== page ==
South Sudan’s warring parties agreed to form a long-delayed unity government last week – a major step forward to ending six years of conflict that left an estimated 400,000 people dead in the world’s youngest nation.
Rebel leader Riek Machar was appointed first vice president – having previously held the job in 2016 and 2013 – by President Salva Kiir, who said peace in the country was now “irreversible”.
Machar and Kiir first signed a power-sharing deal in September 2018 but were unable to finalise negotiations and missed two previous deadlines – May 2019 and November 2019.
Previous attempts at forging peace in South Sudan have all failed – most notably in 2016, when Machar fled the capital, Juba, under a hail of bullets just weeks after being sworn in as vice president.
The current deal still has plenty of sticking points to navigate, from the formation of an 83,000-strong unified army, to the question of Machar’s personal protection and the internal boundaries of the state.
But both sides made considerable compromises to reach this point – a sign, according to the International Crisis Group, that they are “more willing participants in this unity government than in the last failed one”.
As hopes are raised, here are some key TNH stories from years of on-the-ground reporting.
A unity government has been formed but questions remain over how tens of millions of dollars pledged by the government to implement the peace deal have been spent.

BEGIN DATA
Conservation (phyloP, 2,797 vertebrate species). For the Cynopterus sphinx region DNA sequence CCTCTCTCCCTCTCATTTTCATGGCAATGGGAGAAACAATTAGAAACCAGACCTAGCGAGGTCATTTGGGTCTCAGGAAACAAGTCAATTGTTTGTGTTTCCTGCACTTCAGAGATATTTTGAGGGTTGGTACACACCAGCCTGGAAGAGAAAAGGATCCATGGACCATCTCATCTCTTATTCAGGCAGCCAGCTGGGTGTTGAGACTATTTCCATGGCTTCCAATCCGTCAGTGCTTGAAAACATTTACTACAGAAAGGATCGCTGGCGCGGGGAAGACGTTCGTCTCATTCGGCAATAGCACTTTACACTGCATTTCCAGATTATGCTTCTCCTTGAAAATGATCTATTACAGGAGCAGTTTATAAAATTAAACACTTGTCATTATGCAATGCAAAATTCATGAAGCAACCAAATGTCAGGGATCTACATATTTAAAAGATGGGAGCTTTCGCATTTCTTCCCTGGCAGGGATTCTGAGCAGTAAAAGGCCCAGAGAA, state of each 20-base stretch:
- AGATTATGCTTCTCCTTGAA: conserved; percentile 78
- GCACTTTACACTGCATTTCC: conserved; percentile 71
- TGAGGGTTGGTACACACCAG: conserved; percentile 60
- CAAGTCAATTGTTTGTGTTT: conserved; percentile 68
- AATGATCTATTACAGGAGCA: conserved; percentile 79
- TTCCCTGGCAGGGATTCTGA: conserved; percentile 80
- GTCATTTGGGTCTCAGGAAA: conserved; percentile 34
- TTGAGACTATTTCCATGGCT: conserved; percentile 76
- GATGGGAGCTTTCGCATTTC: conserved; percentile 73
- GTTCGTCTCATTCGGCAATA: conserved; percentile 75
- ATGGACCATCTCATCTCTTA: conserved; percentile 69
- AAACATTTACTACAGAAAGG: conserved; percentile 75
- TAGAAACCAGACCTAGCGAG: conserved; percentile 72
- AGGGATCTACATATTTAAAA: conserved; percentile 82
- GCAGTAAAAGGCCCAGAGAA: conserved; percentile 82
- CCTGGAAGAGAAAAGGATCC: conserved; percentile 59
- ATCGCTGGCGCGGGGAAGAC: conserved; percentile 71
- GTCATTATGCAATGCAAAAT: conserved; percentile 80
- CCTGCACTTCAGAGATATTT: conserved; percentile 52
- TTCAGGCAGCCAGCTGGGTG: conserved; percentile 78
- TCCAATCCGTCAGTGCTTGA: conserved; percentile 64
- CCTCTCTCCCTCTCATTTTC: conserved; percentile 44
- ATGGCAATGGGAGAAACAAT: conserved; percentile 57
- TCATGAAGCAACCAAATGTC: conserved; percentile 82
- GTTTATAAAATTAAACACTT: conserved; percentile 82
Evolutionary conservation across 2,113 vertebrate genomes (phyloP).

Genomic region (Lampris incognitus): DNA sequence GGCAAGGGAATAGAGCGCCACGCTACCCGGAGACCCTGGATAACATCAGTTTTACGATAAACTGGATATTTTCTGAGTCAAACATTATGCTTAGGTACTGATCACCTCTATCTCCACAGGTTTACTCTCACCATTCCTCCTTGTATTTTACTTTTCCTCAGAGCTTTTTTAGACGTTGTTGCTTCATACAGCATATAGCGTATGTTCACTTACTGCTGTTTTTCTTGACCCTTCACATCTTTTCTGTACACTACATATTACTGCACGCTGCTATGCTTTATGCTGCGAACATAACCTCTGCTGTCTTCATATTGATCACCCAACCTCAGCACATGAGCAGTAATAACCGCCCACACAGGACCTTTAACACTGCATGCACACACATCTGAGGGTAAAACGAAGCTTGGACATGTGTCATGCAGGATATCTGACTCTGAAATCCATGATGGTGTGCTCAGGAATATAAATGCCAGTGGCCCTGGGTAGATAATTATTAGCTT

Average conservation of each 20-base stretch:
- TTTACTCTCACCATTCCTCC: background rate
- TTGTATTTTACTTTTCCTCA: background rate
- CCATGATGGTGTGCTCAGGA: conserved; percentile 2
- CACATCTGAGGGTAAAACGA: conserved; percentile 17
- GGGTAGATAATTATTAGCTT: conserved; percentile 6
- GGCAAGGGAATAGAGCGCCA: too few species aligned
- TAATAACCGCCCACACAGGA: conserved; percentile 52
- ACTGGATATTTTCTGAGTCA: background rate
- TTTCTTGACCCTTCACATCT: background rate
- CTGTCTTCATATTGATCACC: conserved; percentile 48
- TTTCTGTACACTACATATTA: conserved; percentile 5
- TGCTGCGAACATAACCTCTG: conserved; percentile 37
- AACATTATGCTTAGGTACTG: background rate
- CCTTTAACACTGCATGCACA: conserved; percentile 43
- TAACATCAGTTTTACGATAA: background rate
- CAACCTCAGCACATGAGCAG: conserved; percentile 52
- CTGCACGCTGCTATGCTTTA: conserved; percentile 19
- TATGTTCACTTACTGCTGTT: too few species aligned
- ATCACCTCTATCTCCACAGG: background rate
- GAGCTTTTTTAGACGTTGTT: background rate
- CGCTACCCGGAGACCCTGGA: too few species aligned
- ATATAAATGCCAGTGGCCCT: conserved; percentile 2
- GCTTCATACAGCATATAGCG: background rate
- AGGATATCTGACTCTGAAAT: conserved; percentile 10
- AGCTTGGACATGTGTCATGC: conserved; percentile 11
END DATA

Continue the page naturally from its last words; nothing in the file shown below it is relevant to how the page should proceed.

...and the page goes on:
Putting a deal in place wasn’t easy and there are still plenty of issues to navigate in the months ahead.
Violence has reduced but the humanitarian picture remains bleak, with devastating floods last year affecting around one million people.
Decades of war have left almost half the population with post-traumatic stress symptoms and little mental health care.
Violence between government forces and parties who refused to accept the peace agreement escalated last year. The spoilers could strike again.
A special multimedia report on how the once peaceful region of Equatoria became South Sudan’s main theatre of war.
We uncovered the sex abuse scandal that rocked the WHO, but there’s more to do
We just covered a report that says the World Health Organization failed to prevent and tackle widespread sexual abuse during the Ebola response in Congo.
Our investigation with the Thomson Reuters Foundation triggered this probe, demonstrating the impact our journalism can have.
But this won’t be the last case of aid worker sex abuse. This also won’t be the last time the aid sector has to ask itself difficult questions about why justice for victims of sexual abuse and exploitation has been sorely lacking.
We’re already working on our next investigation, but reporting like this takes months, sometimes years, and can’t be done alone.
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